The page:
All eyes were on the Federal Reserve this week as the board concluded their two-day meeting on Wednesday. After skipping economic projections in March, the Fed revealed their forecast for the economy and interest rates for the first time this year. According to the release, real gross domestic product (GDP) is expected to contract by 6.5% in 2020, followed by a strong rebound to 5% growth in 2021 and settling near 2% for the longer-term. Unemployment is expected to reach 9.3% this year, with that number declining to around 5.5% by 2022. The Fed cited improving financial conditions, while cautioning that the ongoing public health crisis is likely to “weigh heavily on economic activity, employment, and inflation in the near term.” There were no real surprises from a policy standpoint, and the expectation is for interest rates to remain at or near-zero for the foreseeable future. Stocks were relatively unchanged following the release but still slightly higher for the week. Interest rates moved lower, with the yield on the 10-year Treasury note falling from 0.90% to about 0.75% during the first half of the week. Going forward, investors will be looking to Thursday’s jobless claims release for a pulse on the recovery in the labor market as well as PPI and consumer sentiment data.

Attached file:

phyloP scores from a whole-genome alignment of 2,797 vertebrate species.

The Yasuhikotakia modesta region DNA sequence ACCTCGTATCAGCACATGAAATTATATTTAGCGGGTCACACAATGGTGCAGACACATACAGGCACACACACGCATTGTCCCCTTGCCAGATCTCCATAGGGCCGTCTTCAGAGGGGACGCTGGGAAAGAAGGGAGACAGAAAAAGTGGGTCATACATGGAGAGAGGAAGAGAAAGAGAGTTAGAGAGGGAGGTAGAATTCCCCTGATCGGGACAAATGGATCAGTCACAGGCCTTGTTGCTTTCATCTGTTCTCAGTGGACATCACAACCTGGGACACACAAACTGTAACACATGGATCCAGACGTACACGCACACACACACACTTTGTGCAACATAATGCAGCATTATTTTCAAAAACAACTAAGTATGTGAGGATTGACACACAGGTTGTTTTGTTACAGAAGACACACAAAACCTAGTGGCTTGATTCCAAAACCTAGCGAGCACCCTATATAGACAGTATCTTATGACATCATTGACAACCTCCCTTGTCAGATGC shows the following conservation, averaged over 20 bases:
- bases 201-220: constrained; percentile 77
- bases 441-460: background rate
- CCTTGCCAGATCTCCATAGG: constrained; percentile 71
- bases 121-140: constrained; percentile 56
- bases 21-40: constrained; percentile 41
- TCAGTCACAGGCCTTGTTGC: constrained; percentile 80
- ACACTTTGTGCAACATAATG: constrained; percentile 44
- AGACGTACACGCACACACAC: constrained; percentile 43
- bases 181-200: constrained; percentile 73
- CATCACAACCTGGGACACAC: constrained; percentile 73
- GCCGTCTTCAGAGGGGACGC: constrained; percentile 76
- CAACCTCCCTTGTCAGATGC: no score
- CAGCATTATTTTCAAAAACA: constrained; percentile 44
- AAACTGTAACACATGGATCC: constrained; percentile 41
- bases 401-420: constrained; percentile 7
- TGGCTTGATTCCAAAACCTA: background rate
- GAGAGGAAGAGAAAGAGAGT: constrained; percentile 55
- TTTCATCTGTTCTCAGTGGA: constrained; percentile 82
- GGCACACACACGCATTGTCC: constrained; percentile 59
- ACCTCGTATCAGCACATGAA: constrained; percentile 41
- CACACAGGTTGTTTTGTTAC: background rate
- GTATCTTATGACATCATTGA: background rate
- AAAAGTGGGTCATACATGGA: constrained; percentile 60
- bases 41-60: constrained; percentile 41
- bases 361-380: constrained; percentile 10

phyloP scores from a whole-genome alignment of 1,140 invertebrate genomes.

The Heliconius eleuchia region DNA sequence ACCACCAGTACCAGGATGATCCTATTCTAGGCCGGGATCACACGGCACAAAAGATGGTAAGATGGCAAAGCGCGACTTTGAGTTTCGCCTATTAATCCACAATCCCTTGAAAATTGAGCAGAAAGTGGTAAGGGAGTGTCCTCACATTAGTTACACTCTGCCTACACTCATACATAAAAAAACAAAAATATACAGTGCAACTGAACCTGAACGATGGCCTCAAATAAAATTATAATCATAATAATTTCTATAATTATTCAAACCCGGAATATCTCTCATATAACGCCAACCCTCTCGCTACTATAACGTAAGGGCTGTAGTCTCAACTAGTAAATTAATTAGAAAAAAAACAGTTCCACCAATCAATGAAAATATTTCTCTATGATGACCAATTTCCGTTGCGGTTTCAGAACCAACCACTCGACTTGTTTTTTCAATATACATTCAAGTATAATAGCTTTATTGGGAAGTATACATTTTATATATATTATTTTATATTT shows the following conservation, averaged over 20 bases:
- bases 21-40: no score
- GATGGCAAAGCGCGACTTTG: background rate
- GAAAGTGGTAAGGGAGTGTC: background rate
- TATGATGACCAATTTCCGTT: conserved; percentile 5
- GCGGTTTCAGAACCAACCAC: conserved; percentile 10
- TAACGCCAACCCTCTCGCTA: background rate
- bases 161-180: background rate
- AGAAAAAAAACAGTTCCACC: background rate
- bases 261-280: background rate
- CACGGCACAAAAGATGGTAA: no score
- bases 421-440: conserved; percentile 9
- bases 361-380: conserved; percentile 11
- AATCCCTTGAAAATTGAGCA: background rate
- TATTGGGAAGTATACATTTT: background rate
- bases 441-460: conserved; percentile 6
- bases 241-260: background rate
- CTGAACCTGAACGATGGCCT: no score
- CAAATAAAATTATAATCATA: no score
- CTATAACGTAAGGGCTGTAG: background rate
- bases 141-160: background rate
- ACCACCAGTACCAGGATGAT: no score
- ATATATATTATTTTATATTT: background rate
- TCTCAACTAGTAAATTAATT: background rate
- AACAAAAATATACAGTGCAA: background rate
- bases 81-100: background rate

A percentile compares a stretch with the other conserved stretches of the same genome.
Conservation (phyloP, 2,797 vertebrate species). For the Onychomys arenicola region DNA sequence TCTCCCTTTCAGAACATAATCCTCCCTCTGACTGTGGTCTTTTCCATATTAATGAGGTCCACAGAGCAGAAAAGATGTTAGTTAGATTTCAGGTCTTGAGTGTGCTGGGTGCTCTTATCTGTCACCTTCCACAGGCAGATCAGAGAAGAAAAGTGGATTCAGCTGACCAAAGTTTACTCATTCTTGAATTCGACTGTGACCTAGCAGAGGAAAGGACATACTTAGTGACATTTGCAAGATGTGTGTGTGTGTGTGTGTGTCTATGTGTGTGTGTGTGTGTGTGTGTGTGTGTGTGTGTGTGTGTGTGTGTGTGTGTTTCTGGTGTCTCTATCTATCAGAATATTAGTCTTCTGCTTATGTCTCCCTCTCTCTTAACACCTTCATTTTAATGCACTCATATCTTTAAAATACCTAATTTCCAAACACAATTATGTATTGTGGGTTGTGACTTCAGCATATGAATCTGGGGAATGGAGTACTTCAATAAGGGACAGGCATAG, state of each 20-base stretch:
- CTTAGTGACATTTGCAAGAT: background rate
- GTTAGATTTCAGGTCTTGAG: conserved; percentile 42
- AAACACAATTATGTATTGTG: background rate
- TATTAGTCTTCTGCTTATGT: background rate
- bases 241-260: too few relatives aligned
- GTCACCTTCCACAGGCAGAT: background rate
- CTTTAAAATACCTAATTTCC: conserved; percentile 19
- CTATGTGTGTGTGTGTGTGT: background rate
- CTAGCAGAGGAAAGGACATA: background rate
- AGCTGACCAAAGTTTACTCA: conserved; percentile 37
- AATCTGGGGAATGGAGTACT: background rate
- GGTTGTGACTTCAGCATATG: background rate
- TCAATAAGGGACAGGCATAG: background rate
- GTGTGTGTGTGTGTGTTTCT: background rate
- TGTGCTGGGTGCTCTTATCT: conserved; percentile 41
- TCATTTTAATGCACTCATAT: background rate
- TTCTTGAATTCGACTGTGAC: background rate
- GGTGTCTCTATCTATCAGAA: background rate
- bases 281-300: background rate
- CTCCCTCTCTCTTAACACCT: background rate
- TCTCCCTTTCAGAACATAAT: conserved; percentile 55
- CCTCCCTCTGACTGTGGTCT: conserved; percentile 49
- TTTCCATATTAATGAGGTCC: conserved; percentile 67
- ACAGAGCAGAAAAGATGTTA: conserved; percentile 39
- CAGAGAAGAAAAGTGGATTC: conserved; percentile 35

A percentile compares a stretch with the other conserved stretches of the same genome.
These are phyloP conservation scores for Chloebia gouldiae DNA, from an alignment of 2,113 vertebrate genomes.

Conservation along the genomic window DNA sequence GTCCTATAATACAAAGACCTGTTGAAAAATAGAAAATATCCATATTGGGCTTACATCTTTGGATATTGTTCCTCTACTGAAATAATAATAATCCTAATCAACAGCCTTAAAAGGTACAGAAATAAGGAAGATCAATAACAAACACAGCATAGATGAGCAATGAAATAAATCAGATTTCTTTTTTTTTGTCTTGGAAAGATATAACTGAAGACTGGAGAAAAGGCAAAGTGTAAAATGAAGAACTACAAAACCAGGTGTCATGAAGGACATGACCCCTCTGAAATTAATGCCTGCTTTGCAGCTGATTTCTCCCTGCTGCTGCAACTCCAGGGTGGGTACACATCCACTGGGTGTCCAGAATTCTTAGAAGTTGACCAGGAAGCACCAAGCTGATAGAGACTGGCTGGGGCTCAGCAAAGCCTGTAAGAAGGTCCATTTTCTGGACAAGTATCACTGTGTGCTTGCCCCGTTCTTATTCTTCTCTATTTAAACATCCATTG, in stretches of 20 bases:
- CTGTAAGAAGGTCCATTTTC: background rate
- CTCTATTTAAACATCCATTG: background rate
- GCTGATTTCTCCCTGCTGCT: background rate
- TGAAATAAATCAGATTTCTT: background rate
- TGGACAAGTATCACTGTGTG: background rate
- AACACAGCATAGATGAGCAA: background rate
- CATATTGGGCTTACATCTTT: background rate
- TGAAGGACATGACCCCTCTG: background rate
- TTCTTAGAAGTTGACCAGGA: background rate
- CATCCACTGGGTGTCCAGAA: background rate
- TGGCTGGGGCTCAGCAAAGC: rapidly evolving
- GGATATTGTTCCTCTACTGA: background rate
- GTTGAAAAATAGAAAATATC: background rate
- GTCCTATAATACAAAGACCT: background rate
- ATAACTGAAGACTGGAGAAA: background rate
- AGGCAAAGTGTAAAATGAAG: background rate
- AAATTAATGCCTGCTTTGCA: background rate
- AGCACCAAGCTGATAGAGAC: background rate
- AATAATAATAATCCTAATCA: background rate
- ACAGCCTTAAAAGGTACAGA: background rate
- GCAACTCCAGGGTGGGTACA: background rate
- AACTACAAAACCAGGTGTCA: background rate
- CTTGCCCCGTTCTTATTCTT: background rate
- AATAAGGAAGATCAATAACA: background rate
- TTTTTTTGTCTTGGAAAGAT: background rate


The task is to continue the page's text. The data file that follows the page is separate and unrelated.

Source: Bloomberg, WSJ Market Data, GSAM